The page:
I got an email in response to the "Sheep Are Stupid" post saying , "Sheep are dumb, but chickens are the really stupidest animal on a farm." Um, might be true. My vote is that sheep are worse than chickens, but its a close call. But again I maintain, it's not that they are stupid, it's just that they think differently from humans. We put them into a human oriented environment then call them dumb when they fail. Philosophy aside........
Baby chicks appear to have far less sense than adults. They'll step into their water bowl and not be able to figure out how to get out again. I've rescued hypothermic chicks, having to dry them off and warm them up. I finally made mesh guards to prevent them from killing themselves. Then the silly chicks would fall asleep atop the mesh, and as they dosed off their necks would drop. Down their little beaks go into the water. None drowned this way, they all woke up. But they never seemed to learn. I switched to a different brand of chick waterer. Still had to make a mesh guard for it. For some reason some of them can't manage to figure out how to step up to get out of the water.
Another thing silly baby chicks do is sleep atop their food. If they happen to be wet from a near drowning, they effectively get breaded in chick food. Chicken nuggets! Ready for the deep fryer. Yum. I learned quickly why chick feeders had covers with head sized holes in them. It's to keep chicks from breading themselves.....and pooping in their food, which is also something they do. If they cover their food in poop, they no longer can see it or find it. They will starve.
Chicks need warmth the first two months. If the heat source happens to die, the chicks will huddle to keep warm. The only problem is that they see nothing wrong with climbing atop adjacent chicks. In quick time, chicks on the bottom get suffocated. For some reason, the guys on bottom put very, very little effort in getting up. They just lay there and take it even if it means they can't breath. I've seen cases where older hens get trampled the same way. Instead of standing up, they just lay there being stood on.
Speaking of "just standing up", hens will get caught under a deep dish or basin and die. Yup. I've seen cases where a lightweight dish basin is used to hold chicken feed. When the pan is just about empty, a hen stepping on its side will cause it to flip over. Just like a box trap, flip-- caught one chicken! Now that hen will lay there forever. She doesn't try to move, walk, or stand up. The pan is plenty light enough for her to stand up, but she never tries. After a few hours the poor hen is wet from her own respiration, then dies of hypothermia. Many a chicken keeper has lost a hen this way.
When it comes to feeding chickens, there's lots of opportunity for entertainment. First, feeding birds tends to be soothing. I enjoy standing there watching the girls scratch and peck for the seeds I throw to them. But have you ever seen the chicken races? Just toss out a worm or a strip of meat. If the hens have never seen it before, they will all crowd around eyeing it for a while. Finally one hen will get brave and give it a tentative peck. Then all hell breaks loose! One grabs the treasure and RUNS. Instantly she is chased by a mob a hens hellbent on stealing the treasure. Snatch. Hen #2 now runs a different direction, the whole mob now chases her. Grab. #3 now has it and runs. By now whatever they have starts falling apart. Various lucky hens get bits and swallow them. In the end, seldom do the original 5-6 hens get a nibble. Now throw a second piece, and it starts all over again! This can go on for a dozen pieces. Occasionally you'll get a hen who figures out that its best to quickly swallow the worm or meat, but more often not. Next day repeat the process and the hens start out from square one again. Even those hens who quickly swallowed yesterday have seemingly forgotten the nifty trick by the next day. It's the chicken races all over again. :)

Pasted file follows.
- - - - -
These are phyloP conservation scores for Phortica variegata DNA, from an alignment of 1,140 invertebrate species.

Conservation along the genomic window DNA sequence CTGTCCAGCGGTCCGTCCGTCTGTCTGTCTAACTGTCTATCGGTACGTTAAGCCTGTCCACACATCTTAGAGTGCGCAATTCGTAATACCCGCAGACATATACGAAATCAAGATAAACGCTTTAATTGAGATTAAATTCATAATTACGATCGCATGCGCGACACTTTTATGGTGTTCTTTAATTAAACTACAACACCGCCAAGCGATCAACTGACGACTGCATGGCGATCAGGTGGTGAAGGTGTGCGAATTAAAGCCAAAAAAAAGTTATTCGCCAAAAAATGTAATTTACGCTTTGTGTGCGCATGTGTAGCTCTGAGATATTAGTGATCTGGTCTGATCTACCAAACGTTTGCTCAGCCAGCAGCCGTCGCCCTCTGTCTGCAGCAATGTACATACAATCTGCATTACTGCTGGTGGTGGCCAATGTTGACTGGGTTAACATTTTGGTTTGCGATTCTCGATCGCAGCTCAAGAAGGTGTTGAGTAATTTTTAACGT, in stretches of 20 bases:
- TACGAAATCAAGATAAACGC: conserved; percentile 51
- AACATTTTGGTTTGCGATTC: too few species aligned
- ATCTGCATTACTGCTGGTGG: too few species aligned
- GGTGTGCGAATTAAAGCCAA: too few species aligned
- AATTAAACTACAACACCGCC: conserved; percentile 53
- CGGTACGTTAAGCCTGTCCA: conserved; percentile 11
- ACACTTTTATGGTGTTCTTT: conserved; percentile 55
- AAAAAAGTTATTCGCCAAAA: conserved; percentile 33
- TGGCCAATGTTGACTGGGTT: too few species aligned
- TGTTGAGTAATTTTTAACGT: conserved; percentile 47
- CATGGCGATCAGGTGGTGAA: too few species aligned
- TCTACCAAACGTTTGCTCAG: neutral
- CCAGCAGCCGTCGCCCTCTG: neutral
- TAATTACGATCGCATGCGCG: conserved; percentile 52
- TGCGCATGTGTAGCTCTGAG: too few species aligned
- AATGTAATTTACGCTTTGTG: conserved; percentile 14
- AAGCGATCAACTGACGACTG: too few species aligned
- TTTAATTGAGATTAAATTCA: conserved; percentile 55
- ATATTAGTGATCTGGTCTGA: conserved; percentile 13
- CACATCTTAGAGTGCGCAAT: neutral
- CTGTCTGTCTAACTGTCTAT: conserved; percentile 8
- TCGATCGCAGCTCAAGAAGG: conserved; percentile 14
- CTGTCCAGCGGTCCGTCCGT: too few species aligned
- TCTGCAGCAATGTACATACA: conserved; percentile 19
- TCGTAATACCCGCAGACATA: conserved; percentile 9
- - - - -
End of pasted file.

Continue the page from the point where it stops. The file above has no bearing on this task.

Chickens are not above stealing food, nor are they above eating one another. Yes, cannabilistic. If a hen gets a sore spot somewhere, her sisters will promptly see her as a meal and start pecking. Before long the poor hen is eaten. You'd think she'd tried to fend them off. Get into a corner for protection or into a nestbox to get away. No on both ideas. She'll simply stand among the flock and proceed to be pecked to death.
You'd think nestboxes would make good places to hide. Hens do use them for that, but not to hide for protection from their sisters. They hide to sleep and to lay eggs. One thing I've noticed about hens is that they tend to all want the same nestbox at the same time. Provide 20 boxes for 20 hens and you'll come out to find 3 hens crammed into one box with a fourth with her head inside while laying her egg outside. The box is small, supposedly the ideal size for one hen. But regardless of the size, always more than one hen will cram in. Literally cram. Side by side, one on top of they other, whatever it takes. I wouldn't mind but the behavior usually results in a cracked or broken eggs. By mid-morning it's not uncommon the have almost all the eggs laid in one nest. The other 19 nests are a wasted investment.